Proposals include the development of a London portal and joint IT procurement initiatives.
Local authorities in London spend about £400m a year on IT, building Web sites, developing educational projects such as the National Grid for Learning, and striving to meet Tony Blair's 2005 target for the delivery of online services.
According to Dave Sullivan, mayor of Lewisham in south east London, without a strategic plan the capital risks developing a patchwork of electronic services, with huge variations between different boroughs. He warned that this could result in social exclusion and a public sector which looks amateur in comparison to commercial offerings.
"We don't want [London Connects] to be another talking shop about e-government: there is one of those every week," Sullivan told Computer Weekly. "We want to get on with it."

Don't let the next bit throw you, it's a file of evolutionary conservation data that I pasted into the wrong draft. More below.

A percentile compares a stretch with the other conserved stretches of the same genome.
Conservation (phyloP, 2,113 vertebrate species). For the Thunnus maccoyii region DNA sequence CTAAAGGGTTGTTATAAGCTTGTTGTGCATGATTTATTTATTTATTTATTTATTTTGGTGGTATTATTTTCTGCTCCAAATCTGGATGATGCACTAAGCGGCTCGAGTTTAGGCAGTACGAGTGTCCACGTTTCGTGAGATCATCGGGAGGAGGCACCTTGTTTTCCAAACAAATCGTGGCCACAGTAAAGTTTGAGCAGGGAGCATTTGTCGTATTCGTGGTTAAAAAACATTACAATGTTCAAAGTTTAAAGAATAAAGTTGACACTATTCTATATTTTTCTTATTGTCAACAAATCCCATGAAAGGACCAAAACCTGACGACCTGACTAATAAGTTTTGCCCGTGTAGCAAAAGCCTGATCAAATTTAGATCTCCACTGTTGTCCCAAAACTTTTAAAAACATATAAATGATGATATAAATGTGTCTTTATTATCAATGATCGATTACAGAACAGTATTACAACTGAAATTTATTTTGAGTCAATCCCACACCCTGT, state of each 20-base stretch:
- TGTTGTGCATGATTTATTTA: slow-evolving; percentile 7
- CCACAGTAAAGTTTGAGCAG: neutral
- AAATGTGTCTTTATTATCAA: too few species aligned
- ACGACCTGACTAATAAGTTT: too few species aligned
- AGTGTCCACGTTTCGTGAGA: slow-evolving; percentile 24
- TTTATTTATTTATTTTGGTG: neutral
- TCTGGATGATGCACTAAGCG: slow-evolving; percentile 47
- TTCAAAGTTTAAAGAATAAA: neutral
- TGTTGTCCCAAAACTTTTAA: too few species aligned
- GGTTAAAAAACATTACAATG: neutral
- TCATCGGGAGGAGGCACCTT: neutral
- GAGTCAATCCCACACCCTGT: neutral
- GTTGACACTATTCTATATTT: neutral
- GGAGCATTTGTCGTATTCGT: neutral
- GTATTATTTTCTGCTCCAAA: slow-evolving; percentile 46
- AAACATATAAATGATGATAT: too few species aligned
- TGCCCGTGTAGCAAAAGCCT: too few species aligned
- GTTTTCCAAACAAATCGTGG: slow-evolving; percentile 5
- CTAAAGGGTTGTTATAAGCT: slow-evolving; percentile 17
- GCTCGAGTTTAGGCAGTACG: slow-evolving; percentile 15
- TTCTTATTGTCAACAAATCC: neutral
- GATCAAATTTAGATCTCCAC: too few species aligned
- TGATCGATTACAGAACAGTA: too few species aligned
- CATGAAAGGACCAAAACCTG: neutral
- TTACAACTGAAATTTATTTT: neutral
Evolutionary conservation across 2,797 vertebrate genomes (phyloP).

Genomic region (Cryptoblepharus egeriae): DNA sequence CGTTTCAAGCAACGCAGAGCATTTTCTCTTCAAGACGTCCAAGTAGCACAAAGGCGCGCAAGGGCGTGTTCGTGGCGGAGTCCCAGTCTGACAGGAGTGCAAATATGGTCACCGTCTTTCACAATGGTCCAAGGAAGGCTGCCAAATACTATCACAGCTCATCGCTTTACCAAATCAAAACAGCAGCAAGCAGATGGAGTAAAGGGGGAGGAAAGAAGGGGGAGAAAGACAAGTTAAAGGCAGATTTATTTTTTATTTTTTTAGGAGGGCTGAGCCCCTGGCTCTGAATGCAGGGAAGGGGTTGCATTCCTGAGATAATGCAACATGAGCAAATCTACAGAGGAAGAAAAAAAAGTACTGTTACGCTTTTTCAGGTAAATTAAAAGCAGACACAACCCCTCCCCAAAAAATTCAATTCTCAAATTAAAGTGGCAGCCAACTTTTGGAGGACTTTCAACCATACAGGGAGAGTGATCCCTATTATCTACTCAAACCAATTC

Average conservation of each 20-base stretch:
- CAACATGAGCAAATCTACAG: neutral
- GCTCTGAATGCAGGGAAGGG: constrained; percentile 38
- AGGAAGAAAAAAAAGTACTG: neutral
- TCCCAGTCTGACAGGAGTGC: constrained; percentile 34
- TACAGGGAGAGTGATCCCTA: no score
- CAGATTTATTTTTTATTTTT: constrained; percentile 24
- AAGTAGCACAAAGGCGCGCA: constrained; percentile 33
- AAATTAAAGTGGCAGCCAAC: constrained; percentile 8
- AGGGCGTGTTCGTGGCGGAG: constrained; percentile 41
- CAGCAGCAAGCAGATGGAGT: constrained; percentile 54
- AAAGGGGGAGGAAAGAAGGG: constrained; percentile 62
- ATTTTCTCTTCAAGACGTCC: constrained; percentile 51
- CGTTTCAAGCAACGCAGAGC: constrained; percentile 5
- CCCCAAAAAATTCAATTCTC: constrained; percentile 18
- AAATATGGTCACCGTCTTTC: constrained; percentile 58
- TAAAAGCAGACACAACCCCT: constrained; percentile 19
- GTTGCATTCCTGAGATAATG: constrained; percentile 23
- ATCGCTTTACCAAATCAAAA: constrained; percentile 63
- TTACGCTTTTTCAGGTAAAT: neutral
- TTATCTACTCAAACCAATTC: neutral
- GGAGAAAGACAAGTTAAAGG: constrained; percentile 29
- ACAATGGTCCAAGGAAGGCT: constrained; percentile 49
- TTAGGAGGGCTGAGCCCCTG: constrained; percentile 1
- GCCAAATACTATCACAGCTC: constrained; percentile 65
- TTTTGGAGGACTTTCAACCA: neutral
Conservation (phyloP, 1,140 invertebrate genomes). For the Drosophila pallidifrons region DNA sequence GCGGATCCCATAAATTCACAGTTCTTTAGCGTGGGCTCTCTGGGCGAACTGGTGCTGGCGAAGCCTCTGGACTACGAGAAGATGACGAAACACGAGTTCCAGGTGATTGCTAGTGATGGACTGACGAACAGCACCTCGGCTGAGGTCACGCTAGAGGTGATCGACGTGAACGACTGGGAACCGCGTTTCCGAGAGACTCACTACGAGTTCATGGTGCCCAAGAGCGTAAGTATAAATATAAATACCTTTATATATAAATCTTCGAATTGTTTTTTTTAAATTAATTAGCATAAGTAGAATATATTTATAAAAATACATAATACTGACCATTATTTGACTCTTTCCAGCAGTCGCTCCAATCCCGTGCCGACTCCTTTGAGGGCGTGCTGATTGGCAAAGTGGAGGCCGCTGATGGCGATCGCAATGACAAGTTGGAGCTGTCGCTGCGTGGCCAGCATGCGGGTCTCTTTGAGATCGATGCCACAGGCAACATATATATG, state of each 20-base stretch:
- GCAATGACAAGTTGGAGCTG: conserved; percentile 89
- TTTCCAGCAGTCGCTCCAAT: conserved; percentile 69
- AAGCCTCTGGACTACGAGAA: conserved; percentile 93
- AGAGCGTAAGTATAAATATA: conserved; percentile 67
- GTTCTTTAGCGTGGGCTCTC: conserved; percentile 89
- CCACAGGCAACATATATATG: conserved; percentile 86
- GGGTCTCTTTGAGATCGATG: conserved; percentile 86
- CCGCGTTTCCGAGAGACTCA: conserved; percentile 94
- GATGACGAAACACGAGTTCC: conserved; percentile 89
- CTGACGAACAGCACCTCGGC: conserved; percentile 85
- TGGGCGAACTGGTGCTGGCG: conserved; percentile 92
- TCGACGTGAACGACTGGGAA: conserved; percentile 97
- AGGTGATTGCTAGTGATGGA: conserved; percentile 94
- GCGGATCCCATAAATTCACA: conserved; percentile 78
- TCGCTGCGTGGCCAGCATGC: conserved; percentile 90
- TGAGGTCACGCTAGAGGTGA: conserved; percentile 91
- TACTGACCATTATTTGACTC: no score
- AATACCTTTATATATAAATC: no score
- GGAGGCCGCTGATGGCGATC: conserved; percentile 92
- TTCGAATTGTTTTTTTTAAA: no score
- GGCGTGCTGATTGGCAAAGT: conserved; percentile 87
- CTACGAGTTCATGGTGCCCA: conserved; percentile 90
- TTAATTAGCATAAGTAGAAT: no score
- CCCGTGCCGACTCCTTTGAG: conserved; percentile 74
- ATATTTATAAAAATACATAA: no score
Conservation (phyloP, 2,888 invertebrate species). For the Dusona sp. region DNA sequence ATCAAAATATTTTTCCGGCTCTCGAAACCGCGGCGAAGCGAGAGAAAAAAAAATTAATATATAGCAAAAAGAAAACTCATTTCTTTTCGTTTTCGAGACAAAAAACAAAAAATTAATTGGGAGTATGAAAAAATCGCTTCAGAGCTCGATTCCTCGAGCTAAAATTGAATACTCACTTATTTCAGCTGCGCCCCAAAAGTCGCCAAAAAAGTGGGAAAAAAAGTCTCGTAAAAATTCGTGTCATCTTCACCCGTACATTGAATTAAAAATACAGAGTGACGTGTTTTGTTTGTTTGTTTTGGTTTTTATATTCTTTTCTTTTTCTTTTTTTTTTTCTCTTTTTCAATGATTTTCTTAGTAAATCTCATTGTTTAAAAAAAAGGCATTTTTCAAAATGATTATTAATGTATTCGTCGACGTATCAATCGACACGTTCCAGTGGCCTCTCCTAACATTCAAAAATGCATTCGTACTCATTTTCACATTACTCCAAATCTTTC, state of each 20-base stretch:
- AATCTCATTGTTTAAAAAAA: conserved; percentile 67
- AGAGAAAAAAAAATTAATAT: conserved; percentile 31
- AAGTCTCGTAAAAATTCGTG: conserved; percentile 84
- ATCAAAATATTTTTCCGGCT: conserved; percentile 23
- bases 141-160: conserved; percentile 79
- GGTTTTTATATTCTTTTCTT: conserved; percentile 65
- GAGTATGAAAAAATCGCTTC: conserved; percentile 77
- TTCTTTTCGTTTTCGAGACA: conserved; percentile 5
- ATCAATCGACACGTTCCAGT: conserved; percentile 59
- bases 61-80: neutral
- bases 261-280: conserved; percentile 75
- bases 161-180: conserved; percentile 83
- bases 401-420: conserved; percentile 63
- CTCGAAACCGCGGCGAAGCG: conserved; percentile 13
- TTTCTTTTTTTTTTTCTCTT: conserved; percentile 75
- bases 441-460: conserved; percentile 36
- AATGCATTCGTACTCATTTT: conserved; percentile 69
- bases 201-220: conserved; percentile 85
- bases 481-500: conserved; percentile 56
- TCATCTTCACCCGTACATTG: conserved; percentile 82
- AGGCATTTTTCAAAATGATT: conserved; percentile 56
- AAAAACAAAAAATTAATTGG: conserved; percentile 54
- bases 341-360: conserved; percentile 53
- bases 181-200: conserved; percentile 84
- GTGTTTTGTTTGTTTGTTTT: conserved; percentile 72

To emphasise the point, Sullivan pointed to Lewisham's new target of 2003 rather than 2005 for the electronic delivery of services.
The heart of the proposed e-strategy for London will be the specification of a base technology framework for local electronic services. Effectively this will reinforce the interoperability guidelines put forward by the Cabinet Office.
There will also be an emphasis on joint procurement to promote economies of scale, and on ensuring that electronic service delivery initiatives promote public access to skills and training initiatives.
The conference, called by the Society of IT Management and the Association of London Authorities, is supported by the Greater London Authority. In addition to local authorities, Sullivan said the conference was essential for health organisations, police, transport bodies, housing associations and colleges and universities.
London Connects, 1 March. www.socitm.gov.uk